Certain Carbon & Alloy Steel Products, Inv. No. 337-TA-1002 (International Trade Commission): We represent respondent Shagang, China’s largest private steel entity, against US Steel over unique claims. The false designation of origin claims were dismissed on summary determination after the Commission remanded them back to the ALJ after previous dismissal thereof. The trade secret claims were settled. The antitrust claims were dismissed by the ALJ and are now on appeal at the Commission, which held a very rare public hearing thereon. This matter is important for several reasons and likely to be precedential. First, antitrust claims have not been pled at the ITC for decades. Second, state trade secret theft alleged by US Steel has never been redressed with Section 337. Third, US Steel seeks a general exclusion order, requiring additional proof and heightened risk for Respondents. Fourth, this is part of a larger campaign against Chinese steel, which could affect antidumping outcomes and US trade policy.
SCR-Tech, Inc. v. Steag Energy Services GmbH (N.C. Business Court): We currently represent the defendants against claims of trade secret misappropriation, intentional interference, and unfair and deceptive trade practices, relating to methods of regenerating spent catalysts used to remove pollutants from the exhaust of coal-fired power plants. We successfully advocated that the court stay discovery until the plaintiff disclosed their alleged trade secrets with specificity, and then won a partial summary judgment ruling that the majority of the alleged trade secrets are public knowledge.
Certain DC-DC Controllers, Inv. No. 337-TA-698 (International Trade Commission): We represented complainant Richtek Technology Corp. and Richtek USA, Inc. in a Section 337 investigation based on trade secret misappropriation and patent infringement. Rather than face trial, each of the respondents entered into a Consent Order and/or signed settlement agreements. We currently represent Richtek in an Enforcement proceeding at the ITC to enforce one of the Consent Orders.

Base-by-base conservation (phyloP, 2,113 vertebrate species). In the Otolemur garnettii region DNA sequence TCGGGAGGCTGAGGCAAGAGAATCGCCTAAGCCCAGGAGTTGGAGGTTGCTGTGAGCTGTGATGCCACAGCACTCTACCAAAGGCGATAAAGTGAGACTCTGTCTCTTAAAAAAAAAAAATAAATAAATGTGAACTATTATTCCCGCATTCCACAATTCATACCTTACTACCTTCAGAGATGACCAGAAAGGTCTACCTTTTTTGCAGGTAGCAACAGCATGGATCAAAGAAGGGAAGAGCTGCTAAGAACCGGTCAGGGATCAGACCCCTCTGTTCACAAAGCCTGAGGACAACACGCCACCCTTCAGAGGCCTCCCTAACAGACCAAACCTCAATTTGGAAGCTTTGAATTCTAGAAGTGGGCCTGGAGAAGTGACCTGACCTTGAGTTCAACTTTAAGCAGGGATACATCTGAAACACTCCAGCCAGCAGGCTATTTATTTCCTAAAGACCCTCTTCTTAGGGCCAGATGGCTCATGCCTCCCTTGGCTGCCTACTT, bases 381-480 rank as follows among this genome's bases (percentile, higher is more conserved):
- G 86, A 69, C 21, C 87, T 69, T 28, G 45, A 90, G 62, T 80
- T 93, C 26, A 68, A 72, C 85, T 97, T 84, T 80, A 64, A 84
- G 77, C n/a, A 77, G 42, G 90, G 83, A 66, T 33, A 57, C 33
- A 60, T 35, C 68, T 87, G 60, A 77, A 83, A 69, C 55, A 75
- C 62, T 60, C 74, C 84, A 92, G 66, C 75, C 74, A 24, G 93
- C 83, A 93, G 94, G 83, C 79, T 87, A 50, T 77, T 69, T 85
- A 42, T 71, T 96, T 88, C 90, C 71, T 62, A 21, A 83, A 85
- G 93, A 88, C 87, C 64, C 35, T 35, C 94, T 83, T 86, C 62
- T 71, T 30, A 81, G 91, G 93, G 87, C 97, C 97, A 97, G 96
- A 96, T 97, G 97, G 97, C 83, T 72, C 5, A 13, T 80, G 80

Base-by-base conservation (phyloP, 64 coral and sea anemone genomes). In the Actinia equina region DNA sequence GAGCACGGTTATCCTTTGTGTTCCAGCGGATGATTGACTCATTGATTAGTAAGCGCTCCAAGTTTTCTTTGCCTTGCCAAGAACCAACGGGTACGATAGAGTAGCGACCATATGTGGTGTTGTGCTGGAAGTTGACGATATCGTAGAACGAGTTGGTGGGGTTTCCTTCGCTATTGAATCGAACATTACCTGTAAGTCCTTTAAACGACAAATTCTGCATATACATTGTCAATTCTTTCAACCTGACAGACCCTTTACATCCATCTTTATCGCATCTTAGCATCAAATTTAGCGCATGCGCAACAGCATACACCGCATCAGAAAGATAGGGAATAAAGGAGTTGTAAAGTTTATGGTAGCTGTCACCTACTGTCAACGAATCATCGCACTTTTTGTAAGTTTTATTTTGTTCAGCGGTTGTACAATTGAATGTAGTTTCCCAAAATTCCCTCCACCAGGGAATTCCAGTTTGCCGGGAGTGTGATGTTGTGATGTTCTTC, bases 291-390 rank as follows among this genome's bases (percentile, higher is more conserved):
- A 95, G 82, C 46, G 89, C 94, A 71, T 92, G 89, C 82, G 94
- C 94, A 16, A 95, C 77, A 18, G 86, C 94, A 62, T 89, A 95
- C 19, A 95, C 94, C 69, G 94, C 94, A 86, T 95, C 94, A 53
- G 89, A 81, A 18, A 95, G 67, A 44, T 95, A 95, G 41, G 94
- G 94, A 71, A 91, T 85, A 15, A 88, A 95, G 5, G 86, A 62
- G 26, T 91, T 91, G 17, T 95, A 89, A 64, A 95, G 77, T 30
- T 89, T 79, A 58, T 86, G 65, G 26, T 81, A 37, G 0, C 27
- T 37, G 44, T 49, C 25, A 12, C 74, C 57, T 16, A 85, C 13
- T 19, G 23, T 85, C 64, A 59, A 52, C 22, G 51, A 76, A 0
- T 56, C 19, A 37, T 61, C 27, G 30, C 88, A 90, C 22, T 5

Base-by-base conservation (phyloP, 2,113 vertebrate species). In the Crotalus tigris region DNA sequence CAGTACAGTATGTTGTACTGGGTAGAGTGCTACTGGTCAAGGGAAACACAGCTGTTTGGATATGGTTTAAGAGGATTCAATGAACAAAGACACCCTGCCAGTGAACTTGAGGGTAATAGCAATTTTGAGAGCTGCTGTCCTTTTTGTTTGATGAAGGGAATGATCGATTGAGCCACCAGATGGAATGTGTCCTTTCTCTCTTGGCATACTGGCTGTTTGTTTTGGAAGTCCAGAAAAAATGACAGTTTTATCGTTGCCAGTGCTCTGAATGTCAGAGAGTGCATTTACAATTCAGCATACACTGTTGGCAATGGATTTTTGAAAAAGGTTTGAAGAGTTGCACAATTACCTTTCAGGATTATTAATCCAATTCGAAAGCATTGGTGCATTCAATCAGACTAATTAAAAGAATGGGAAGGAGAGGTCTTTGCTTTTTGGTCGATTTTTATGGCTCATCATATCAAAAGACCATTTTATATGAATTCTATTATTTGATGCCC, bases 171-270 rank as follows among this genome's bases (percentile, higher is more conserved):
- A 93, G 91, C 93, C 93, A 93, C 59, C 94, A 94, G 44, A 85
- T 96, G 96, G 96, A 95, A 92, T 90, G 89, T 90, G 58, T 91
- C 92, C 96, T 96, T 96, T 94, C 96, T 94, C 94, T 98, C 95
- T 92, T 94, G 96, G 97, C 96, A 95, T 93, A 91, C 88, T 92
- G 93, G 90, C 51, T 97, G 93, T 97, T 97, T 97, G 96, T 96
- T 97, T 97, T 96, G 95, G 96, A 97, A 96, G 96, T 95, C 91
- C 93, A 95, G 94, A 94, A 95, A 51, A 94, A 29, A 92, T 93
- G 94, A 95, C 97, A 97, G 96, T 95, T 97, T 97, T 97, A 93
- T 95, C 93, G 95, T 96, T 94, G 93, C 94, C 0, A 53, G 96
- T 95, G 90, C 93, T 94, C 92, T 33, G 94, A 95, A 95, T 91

PCI Systems, Inc. v. Fiberweb, Inc. (D.N. Ill.): We represented the defendant against claims of trade secret misappropriation relating to housewrap materials used in construction. The case was settled very favorably to our client providing them complete freedom from the suit relating to the product and technology in question.
VMI, Inc. v. ATL, Inc. (M.D.N.C.): We represented the plaintiff in this case for unfair and deceptive trade practices and fraud relating to 3D ultrasound imaging machines for cardiology. After a two-week jury trial in January 2003, the court awarded a judgment for our client of $318 million.
BBA Nonwovens Simpsonville, Inc. v. Superior Nonwovens, LLC (D.S.C.): We obtained a permanent injunction and a $2.7 million jury verdict in this trade secret and patent case leading to a final judgment, inclusive of enhanced damages and attorneys' fees, of over $4.6 million. On appeal, the Federal Circuit affirmed the district court's judgment in all respects. 303 F.3d 1332 (Fed. Cir. 2002).
Solarcom, Inc. v. unidentified person (Sup. Ct. Ga.): We obtained preliminary injunction to prevent disclosure of trade secrets through an anonymous email address.